Paula Barnes Cardinale and Marta King, Powell Elementary, engaged participants with their One Book One School program, sharing the implementation process and evolution of their program.

Christine Tuttell and Karen Pahl, Bugg Elementary, discussed the transformation of their media center into “The Hub” of the school through collaboration, maker’s spaces, technology tools, transformative displays, social media and public relations.

Deanna Harris and ELA teacher Sigridur Mitchell, East Cary Middle, presented their co-teaching and revamping of teaching the classroom novel with students.  Harris also presented a session on teacher leadership, having participants explore effective leadership skills and guiding them to set goals to affect change.

Karen Waller, Timber DriveElementary, shared her work with learning centers and collaboration with 4th and 5th grade teachers.

Stephanie Fiedler, Mills Park Middle, presented attendees with augmented reality to bring books and periodicals alive.

Angie Morris, Rolesville Middle, led participants in a session on building school-wide ownership of strong library media programs.

Debbie Dupree, Wake Young Women’sLeadership Academy, and Tess McMains,  Carnage Middle and East Garner Middle, showed how to use the AASL’s best websites for teaching and learning to enhance collaboration and instruction with teachers in various content areas.


Linda Dextre, Wendell Middle, shared her work with the after-school digital literacy club, or DigiLit, sharing activities that students explore.

Wednesday, October 29, 2014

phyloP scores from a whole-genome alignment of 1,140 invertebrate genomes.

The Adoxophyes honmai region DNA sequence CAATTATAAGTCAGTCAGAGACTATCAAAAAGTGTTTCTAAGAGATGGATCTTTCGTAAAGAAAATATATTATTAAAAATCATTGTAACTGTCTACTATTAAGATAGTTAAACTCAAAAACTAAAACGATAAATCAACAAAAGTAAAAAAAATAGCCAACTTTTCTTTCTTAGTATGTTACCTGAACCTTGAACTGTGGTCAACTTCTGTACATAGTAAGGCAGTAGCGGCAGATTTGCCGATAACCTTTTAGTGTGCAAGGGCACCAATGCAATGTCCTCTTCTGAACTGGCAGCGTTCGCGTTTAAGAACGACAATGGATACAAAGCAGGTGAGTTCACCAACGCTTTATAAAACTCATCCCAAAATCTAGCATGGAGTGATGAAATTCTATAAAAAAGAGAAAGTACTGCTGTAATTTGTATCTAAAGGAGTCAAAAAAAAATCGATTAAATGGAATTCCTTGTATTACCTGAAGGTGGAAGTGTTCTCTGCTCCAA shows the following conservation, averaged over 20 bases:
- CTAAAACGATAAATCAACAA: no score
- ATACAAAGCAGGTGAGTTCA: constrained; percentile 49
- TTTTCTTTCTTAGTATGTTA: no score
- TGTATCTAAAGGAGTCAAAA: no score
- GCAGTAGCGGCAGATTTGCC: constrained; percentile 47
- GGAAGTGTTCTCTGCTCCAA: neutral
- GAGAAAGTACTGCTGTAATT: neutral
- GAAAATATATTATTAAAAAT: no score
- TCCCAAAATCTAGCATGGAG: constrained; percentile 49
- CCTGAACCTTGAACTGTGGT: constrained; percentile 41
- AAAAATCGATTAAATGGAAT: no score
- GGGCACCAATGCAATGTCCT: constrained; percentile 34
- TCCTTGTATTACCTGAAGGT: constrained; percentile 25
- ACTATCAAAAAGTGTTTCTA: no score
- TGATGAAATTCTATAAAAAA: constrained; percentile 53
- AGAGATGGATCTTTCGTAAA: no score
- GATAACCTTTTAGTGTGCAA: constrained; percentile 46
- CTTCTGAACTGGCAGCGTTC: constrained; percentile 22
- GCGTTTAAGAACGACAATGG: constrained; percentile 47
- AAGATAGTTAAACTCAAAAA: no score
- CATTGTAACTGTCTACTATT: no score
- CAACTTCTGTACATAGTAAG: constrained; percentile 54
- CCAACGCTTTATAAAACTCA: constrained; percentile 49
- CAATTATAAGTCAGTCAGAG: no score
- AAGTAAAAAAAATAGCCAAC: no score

The Fabulous Jacqueline Woodson and her Brown Girl Dreaming

At the recent NCSLMA conference, I had the chance to see one of my favorite authors, Jacqueline Woodson.  She had participated in our conference before, at least ten years ago, and I remembered her as gracious and engaging. At that time, I had read a few of her books -- The House You Pass on the Way and If You Come Softly -- but I don't believe her novel Miracle's Boys was out yet.

Since then, I have voraciously read almost all the books she has written, including her young adult novels and her picture books, and I am constantly booktalking and recommending them to my middle school readers in my library.

Her latest novel, Brown Girl Dreaming, is a wonderful story of her growing up in South Carolina and New York, of her falling in love with words, and of her as a young child figuring out the world, the good and the bad.  Told in verse, the memoir is a lovely read, solidifying Woodson as a prolific writer.  The book has received numerous starred reviews and is a finalist for the National Book Award.


Wednesday, February 19, 2014

New Year, New You: January Library Displays

One of my new year's resolutions or goals is to make sure that I have attractive, engaging, and inviting displays in my library media center.  While life without a library assistant is harder, I know that the displays that my former assistant used to put up after brainstorming with me really did make a difference in the appearance of our space as well as circulation and general browsing of the collection.

Here are the January displays:

  

 

 

 




Wednesday, January 1, 2014

Going Lean and Getting Clean in 2014

Happy new year!  Just like every other year, so many folks make resolutions to kick off the new year and usually by mid-March (if they are lucky to get that far) their resolve has gone by the way.  Just like my fellow resolution makers, I have set goals to lose weight, be healthier, study more, read more, be kinder, complete Bible studies, and umpteen other life enriching plans to mark the new year.  Some years I've been more successful than others, but ultimately I like reflecting on the previous year and looking forward to improving my life and the lives of my family and friends.

A friend was deciding on her own resolution for the year and wanted something with a catchy phrase.    I suggested a few: going green in 2014; giving up caffeine in 2014; living like a queen in 2014; more love, less mean in 2014.  Other friends offered just as quick mottos for the new year and I liked one of them: getting lean in 2014.

While I feel like the gist of this phrase is about getting healthy and losing weight, I liked the idea of lean as also being more efficient, less wasteful, clean.  So I'm going with the resolution:

Going Lean and Getting Clean in 2014